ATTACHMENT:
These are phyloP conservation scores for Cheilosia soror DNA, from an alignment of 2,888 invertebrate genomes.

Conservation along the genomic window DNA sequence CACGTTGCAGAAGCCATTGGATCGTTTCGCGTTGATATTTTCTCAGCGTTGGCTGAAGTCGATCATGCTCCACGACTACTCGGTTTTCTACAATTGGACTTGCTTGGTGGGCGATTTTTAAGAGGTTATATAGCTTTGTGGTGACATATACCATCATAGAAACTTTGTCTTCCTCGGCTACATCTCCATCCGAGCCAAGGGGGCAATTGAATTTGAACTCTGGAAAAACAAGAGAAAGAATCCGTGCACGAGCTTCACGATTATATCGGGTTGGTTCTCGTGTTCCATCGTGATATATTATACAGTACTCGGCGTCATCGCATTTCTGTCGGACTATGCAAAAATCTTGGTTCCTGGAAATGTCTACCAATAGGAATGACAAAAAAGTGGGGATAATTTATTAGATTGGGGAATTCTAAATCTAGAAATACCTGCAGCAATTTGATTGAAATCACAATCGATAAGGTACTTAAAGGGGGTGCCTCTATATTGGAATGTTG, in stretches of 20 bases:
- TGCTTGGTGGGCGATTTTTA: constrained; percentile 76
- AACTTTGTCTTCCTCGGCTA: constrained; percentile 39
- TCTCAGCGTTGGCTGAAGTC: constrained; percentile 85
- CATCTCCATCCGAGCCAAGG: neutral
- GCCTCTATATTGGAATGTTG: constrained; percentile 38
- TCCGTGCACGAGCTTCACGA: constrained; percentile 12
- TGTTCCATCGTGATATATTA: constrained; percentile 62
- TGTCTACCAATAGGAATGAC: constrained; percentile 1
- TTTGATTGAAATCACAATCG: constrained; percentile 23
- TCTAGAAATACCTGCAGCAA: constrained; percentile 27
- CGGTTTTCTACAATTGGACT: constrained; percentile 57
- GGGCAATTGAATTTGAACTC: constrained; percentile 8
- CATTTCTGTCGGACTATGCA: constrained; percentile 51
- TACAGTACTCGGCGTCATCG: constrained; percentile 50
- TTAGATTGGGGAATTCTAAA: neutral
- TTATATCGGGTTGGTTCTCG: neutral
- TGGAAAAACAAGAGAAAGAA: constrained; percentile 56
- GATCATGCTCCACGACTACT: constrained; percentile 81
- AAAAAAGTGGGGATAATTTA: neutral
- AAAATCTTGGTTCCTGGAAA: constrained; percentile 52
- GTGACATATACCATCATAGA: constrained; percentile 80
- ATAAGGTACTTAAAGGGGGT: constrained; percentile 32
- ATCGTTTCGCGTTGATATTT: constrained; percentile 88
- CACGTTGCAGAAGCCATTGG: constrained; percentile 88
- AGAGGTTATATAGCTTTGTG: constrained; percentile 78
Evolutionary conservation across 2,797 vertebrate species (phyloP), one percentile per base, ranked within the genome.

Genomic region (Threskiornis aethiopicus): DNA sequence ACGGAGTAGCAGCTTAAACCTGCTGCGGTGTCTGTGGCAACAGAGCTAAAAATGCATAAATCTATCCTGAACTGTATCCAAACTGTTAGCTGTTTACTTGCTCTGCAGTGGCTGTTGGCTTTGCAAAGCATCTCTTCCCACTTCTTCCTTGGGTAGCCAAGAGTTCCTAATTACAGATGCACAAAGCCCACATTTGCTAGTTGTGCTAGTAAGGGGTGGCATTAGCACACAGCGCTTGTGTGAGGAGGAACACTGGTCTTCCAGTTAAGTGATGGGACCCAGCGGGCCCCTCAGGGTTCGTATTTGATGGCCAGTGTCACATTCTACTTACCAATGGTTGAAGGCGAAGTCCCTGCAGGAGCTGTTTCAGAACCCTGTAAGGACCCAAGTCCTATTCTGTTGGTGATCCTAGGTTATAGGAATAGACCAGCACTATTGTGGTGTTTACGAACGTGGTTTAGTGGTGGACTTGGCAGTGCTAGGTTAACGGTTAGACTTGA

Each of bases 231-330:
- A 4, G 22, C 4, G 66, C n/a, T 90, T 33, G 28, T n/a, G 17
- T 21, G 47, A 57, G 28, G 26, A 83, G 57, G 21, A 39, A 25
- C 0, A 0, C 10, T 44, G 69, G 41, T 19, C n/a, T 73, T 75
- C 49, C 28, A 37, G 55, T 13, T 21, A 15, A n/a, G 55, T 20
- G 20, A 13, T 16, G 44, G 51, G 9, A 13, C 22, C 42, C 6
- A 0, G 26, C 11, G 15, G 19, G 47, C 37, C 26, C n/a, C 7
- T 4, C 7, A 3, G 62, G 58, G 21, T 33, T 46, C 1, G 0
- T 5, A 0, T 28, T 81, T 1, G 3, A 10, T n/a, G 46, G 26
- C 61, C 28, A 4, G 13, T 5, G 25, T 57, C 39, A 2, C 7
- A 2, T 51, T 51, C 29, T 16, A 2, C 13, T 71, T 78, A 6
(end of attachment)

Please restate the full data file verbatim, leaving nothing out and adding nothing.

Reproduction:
These are phyloP conservation scores for Cheilosia soror DNA, from an alignment of 2,888 invertebrate genomes.

Conservation along the genomic window DNA sequence CACGTTGCAGAAGCCATTGGATCGTTTCGCGTTGATATTTTCTCAGCGTTGGCTGAAGTCGATCATGCTCCACGACTACTCGGTTTTCTACAATTGGACTTGCTTGGTGGGCGATTTTTAAGAGGTTATATAGCTTTGTGGTGACATATACCATCATAGAAACTTTGTCTTCCTCGGCTACATCTCCATCCGAGCCAAGGGGGCAATTGAATTTGAACTCTGGAAAAACAAGAGAAAGAATCCGTGCACGAGCTTCACGATTATATCGGGTTGGTTCTCGTGTTCCATCGTGATATATTATACAGTACTCGGCGTCATCGCATTTCTGTCGGACTATGCAAAAATCTTGGTTCCTGGAAATGTCTACCAATAGGAATGACAAAAAAGTGGGGATAATTTATTAGATTGGGGAATTCTAAATCTAGAAATACCTGCAGCAATTTGATTGAAATCACAATCGATAAGGTACTTAAAGGGGGTGCCTCTATATTGGAATGTTG, in stretches of 20 bases:
- TGCTTGGTGGGCGATTTTTA: constrained; percentile 76
- AACTTTGTCTTCCTCGGCTA: constrained; percentile 39
- TCTCAGCGTTGGCTGAAGTC: constrained; percentile 85
- CATCTCCATCCGAGCCAAGG: neutral
- GCCTCTATATTGGAATGTTG: constrained; percentile 38
- TCCGTGCACGAGCTTCACGA: constrained; percentile 12
- TGTTCCATCGTGATATATTA: constrained; percentile 62
- TGTCTACCAATAGGAATGAC: constrained; percentile 1
- TTTGATTGAAATCACAATCG: constrained; percentile 23
- TCTAGAAATACCTGCAGCAA: constrained; percentile 27
- CGGTTTTCTACAATTGGACT: constrained; percentile 57
- GGGCAATTGAATTTGAACTC: constrained; percentile 8
- CATTTCTGTCGGACTATGCA: constrained; percentile 51
- TACAGTACTCGGCGTCATCG: constrained; percentile 50
- TTAGATTGGGGAATTCTAAA: neutral
- TTATATCGGGTTGGTTCTCG: neutral
- TGGAAAAACAAGAGAAAGAA: constrained; percentile 56
- GATCATGCTCCACGACTACT: constrained; percentile 81
- AAAAAAGTGGGGATAATTTA: neutral
- AAAATCTTGGTTCCTGGAAA: constrained; percentile 52
- GTGACATATACCATCATAGA: constrained; percentile 80
- ATAAGGTACTTAAAGGGGGT: constrained; percentile 32
- ATCGTTTCGCGTTGATATTT: constrained; percentile 88
- CACGTTGCAGAAGCCATTGG: constrained; percentile 88
- AGAGGTTATATAGCTTTGTG: constrained; percentile 78
Evolutionary conservation across 2,797 vertebrate species (phyloP), one percentile per base, ranked within the genome.

Genomic region (Threskiornis aethiopicus): DNA sequence ACGGAGTAGCAGCTTAAACCTGCTGCGGTGTCTGTGGCAACAGAGCTAAAAATGCATAAATCTATCCTGAACTGTATCCAAACTGTTAGCTGTTTACTTGCTCTGCAGTGGCTGTTGGCTTTGCAAAGCATCTCTTCCCACTTCTTCCTTGGGTAGCCAAGAGTTCCTAATTACAGATGCACAAAGCCCACATTTGCTAGTTGTGCTAGTAAGGGGTGGCATTAGCACACAGCGCTTGTGTGAGGAGGAACACTGGTCTTCCAGTTAAGTGATGGGACCCAGCGGGCCCCTCAGGGTTCGTATTTGATGGCCAGTGTCACATTCTACTTACCAATGGTTGAAGGCGAAGTCCCTGCAGGAGCTGTTTCAGAACCCTGTAAGGACCCAAGTCCTATTCTGTTGGTGATCCTAGGTTATAGGAATAGACCAGCACTATTGTGGTGTTTACGAACGTGGTTTAGTGGTGGACTTGGCAGTGCTAGGTTAACGGTTAGACTTGA

Each of bases 231-330:
- A 4, G 22, C 4, G 66, C n/a, T 90, T 33, G 28, T n/a, G 17
- T 21, G 47, A 57, G 28, G 26, A 83, G 57, G 21, A 39, A 25
- C 0, A 0, C 10, T 44, G 69, G 41, T 19, C n/a, T 73, T 75
- C 49, C 28, A 37, G 55, T 13, T 21, A 15, A n/a, G 55, T 20
- G 20, A 13, T 16, G 44, G 51, G 9, A 13, C 22, C 42, C 6
- A 0, G 26, C 11, G 15, G 19, G 47, C 37, C 26, C n/a, C 7
- T 4, C 7, A 3, G 62, G 58, G 21, T 33, T 46, C 1, G 0
- T 5, A 0, T 28, T 81, T 1, G 3, A 10, T n/a, G 46, G 26
- C 61, C 28, A 4, G 13, T 5, G 25, T 57, C 39, A 2, C 7
- A 2, T 51, T 51, C 29, T 16, A 2, C 13, T 71, T 78, A 6